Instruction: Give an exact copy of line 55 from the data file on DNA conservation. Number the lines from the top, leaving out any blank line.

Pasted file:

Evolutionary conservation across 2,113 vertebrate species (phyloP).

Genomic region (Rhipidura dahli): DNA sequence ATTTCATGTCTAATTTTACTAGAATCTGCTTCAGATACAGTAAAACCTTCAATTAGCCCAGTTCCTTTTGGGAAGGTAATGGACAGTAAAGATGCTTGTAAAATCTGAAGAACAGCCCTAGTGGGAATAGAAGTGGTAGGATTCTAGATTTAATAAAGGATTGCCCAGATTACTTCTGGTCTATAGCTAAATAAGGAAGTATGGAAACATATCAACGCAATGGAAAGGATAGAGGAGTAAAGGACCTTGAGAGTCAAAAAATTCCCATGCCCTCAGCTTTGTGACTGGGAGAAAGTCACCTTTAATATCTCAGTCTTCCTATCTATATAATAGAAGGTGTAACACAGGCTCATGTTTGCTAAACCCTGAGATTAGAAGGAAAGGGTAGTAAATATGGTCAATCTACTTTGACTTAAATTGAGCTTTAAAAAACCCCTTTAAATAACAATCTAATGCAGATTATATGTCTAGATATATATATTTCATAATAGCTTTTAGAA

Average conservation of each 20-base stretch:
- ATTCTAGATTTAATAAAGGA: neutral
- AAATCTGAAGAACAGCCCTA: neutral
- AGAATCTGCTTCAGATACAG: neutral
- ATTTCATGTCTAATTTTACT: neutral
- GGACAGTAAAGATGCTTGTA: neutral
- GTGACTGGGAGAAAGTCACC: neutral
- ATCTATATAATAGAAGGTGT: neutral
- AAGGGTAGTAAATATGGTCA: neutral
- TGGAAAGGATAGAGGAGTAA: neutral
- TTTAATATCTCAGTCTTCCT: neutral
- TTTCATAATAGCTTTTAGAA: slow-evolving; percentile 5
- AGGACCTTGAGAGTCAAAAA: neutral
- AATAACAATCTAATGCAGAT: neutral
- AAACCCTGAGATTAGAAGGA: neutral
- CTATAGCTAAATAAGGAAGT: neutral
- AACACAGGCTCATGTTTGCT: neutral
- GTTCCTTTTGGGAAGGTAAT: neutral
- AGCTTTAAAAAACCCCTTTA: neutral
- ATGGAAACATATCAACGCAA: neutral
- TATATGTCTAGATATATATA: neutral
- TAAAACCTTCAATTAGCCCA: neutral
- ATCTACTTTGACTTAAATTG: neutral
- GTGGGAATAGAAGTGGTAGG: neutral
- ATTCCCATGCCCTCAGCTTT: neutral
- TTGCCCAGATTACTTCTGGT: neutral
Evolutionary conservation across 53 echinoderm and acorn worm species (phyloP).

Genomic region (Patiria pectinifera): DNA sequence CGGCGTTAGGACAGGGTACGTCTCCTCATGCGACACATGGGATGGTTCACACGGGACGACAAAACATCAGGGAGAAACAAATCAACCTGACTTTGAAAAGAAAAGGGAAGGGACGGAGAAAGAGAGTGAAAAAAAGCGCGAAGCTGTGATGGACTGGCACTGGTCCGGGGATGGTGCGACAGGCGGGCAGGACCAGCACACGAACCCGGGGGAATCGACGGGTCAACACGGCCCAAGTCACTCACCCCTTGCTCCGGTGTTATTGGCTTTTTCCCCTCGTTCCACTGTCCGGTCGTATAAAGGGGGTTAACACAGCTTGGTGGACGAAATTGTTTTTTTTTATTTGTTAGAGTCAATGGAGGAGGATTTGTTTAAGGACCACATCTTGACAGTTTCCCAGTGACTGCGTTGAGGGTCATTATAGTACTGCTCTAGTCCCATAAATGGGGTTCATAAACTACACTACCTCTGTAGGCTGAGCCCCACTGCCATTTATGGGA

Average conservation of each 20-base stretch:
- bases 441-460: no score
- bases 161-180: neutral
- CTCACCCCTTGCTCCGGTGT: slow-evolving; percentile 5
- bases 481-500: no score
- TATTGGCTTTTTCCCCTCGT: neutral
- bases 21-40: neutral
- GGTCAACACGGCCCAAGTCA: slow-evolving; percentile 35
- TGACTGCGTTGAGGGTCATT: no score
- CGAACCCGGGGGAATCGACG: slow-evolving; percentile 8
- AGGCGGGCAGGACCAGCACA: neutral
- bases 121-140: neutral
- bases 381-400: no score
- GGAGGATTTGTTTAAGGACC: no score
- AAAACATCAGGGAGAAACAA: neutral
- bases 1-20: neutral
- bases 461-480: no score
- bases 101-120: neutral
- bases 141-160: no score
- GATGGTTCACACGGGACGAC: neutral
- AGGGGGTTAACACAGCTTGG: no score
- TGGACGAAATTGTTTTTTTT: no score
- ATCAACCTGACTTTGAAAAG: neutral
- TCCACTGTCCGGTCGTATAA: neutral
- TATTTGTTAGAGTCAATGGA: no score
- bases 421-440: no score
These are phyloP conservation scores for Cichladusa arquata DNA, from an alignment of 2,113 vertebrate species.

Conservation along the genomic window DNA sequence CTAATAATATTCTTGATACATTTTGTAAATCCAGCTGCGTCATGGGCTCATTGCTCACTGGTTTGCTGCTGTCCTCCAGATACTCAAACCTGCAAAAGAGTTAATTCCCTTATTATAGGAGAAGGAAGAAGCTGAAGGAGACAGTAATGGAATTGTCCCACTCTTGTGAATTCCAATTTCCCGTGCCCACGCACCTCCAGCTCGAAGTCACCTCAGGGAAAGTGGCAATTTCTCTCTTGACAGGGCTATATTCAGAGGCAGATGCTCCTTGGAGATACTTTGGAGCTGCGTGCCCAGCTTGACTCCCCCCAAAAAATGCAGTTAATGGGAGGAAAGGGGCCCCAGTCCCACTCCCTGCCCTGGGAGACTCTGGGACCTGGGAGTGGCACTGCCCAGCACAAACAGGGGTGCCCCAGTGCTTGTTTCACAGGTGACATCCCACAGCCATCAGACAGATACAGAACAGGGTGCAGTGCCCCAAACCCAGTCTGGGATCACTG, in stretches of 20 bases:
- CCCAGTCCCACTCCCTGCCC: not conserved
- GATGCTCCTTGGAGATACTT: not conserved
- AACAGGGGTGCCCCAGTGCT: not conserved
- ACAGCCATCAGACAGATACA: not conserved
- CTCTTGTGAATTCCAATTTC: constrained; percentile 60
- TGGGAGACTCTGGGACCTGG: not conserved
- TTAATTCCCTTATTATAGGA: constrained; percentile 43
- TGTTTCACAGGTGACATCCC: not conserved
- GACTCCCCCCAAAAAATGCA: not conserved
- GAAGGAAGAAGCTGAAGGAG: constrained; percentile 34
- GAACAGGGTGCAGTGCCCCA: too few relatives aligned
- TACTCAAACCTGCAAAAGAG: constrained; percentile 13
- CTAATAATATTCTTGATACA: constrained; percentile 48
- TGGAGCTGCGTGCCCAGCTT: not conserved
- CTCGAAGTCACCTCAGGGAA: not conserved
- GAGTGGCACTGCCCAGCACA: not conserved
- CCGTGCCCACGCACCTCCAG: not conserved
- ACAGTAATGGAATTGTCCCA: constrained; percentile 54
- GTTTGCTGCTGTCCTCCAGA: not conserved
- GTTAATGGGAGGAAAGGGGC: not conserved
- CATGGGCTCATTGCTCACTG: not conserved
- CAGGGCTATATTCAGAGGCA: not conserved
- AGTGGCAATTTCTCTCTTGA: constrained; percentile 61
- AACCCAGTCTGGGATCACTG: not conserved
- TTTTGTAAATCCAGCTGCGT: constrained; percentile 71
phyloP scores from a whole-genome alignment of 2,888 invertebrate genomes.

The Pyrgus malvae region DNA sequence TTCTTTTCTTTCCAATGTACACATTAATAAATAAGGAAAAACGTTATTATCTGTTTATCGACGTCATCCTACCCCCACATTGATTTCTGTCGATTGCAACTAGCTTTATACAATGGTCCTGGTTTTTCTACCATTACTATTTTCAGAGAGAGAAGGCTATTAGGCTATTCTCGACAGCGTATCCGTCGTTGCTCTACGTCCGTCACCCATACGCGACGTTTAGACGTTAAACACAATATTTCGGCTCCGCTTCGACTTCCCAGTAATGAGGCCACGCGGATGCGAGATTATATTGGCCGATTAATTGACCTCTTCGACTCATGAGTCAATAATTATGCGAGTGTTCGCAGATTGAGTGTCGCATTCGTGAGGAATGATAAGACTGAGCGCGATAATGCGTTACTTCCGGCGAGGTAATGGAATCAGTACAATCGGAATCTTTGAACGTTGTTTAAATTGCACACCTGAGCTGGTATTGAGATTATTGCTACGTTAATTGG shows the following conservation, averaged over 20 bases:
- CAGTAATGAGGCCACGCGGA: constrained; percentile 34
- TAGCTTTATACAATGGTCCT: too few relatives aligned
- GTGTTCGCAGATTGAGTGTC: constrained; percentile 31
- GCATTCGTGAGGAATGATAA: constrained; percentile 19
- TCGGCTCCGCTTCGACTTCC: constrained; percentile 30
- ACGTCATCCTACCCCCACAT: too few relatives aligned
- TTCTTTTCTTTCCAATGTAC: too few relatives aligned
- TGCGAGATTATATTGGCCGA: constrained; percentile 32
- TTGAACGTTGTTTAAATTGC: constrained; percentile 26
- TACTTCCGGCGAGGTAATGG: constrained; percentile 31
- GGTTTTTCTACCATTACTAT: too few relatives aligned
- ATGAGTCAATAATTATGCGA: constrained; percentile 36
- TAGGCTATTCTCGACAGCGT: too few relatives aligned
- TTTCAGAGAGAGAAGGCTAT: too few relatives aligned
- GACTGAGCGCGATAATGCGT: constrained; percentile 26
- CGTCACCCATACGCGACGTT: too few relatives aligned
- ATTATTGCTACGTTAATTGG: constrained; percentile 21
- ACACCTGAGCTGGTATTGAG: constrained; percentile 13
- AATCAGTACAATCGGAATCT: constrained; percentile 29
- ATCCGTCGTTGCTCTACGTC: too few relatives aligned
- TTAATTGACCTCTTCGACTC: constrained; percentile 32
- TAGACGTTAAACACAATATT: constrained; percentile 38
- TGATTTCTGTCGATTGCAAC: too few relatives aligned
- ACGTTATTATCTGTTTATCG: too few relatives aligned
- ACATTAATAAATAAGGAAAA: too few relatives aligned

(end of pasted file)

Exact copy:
- TATTTGTTAGAGTCAATGGA: no score